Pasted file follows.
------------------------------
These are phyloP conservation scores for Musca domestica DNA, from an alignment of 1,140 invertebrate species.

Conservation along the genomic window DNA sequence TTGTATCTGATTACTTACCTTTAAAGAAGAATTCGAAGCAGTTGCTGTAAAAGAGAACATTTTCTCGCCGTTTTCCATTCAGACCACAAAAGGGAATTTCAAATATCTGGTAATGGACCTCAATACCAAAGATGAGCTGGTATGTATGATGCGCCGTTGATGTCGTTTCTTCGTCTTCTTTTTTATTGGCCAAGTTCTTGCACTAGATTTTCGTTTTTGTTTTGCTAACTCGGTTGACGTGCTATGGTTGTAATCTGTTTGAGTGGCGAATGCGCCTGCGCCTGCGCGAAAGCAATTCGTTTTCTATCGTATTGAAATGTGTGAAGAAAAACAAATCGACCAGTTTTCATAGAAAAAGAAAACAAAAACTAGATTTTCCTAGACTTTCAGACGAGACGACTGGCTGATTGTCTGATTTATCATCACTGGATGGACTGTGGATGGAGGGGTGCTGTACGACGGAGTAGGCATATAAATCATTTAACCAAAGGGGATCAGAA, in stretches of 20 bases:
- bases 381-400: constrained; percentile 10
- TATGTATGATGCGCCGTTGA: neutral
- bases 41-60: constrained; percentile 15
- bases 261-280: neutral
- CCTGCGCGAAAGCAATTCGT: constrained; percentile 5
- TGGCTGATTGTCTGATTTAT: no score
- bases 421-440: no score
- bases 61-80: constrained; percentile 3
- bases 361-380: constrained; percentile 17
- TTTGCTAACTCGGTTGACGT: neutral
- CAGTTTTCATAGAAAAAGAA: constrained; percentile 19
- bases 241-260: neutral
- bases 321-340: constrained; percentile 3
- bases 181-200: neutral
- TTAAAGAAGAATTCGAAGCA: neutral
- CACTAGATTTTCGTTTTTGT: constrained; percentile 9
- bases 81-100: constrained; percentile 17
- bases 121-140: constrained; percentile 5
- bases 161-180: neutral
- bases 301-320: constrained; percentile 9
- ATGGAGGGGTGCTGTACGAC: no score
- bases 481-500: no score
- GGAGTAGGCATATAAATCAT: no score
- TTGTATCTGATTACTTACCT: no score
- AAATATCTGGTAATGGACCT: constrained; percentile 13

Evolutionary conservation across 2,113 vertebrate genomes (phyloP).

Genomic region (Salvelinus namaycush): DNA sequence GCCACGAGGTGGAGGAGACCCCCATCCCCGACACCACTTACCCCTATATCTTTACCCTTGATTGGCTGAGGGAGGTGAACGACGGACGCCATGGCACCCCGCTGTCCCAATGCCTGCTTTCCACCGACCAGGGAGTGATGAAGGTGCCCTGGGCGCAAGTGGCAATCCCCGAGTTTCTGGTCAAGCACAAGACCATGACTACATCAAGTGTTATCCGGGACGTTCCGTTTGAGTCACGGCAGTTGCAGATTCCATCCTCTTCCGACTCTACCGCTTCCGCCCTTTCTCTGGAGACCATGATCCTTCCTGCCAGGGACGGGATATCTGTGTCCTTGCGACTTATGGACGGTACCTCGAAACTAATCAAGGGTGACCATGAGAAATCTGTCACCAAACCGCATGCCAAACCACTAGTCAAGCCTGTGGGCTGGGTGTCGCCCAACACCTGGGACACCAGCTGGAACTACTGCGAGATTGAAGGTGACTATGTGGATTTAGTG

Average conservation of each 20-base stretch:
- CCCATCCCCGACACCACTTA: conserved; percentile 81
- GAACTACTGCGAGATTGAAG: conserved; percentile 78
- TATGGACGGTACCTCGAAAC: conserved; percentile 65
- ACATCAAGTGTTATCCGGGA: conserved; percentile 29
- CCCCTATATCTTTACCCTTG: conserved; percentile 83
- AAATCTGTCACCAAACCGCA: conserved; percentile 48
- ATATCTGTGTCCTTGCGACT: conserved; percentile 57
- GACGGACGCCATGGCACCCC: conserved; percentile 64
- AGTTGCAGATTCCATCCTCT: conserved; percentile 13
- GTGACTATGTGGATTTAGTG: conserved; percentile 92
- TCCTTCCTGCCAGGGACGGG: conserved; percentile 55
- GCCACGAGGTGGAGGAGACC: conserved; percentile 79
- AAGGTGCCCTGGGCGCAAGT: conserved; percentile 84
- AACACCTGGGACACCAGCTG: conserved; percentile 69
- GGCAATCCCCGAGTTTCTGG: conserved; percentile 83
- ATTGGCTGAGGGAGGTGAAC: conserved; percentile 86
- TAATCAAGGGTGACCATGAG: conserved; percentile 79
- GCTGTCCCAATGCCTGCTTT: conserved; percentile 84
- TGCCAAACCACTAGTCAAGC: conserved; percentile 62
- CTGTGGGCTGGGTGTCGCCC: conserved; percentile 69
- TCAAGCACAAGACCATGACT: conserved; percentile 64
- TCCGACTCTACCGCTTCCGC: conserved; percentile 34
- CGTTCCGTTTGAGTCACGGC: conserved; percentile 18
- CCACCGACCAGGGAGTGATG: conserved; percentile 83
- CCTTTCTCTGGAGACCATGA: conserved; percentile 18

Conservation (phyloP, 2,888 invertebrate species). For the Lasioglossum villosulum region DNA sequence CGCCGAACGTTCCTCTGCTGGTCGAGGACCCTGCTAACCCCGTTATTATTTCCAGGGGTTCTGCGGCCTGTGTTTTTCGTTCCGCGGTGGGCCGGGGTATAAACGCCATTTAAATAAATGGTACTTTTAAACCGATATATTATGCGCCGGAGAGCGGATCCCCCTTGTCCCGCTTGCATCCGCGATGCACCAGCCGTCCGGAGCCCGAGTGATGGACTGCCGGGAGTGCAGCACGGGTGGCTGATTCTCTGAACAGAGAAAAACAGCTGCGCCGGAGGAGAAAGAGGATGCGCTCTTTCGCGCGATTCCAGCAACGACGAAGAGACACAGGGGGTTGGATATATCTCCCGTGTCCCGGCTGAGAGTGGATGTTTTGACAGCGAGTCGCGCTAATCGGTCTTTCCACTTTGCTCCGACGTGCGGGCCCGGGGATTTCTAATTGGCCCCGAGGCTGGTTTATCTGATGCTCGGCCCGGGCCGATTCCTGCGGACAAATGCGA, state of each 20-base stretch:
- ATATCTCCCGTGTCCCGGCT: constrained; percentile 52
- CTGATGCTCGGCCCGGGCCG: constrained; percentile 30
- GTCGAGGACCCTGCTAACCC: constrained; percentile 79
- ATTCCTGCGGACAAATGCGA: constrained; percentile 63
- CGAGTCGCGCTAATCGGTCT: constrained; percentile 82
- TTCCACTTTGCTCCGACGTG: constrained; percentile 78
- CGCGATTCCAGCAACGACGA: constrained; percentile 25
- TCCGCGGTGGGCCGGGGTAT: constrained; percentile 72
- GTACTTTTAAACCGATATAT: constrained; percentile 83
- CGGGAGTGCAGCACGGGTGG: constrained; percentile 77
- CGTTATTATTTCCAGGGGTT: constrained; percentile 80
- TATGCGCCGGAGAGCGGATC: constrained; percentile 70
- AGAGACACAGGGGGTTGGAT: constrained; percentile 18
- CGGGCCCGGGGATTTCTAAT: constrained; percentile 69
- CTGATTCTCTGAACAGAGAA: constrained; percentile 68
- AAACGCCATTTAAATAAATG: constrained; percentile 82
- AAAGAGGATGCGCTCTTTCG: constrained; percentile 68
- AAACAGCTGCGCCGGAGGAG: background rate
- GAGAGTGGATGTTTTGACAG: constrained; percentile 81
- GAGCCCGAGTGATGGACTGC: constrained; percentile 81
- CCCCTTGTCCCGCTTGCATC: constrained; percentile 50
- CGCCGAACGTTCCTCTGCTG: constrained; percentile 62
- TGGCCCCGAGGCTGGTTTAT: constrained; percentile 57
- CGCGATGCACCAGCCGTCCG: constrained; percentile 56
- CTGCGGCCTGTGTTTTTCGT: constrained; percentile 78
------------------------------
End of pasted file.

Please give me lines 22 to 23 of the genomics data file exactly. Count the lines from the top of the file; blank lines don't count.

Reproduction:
- bases 301-320: constrained; percentile 9
- ATGGAGGGGTGCTGTACGAC: no score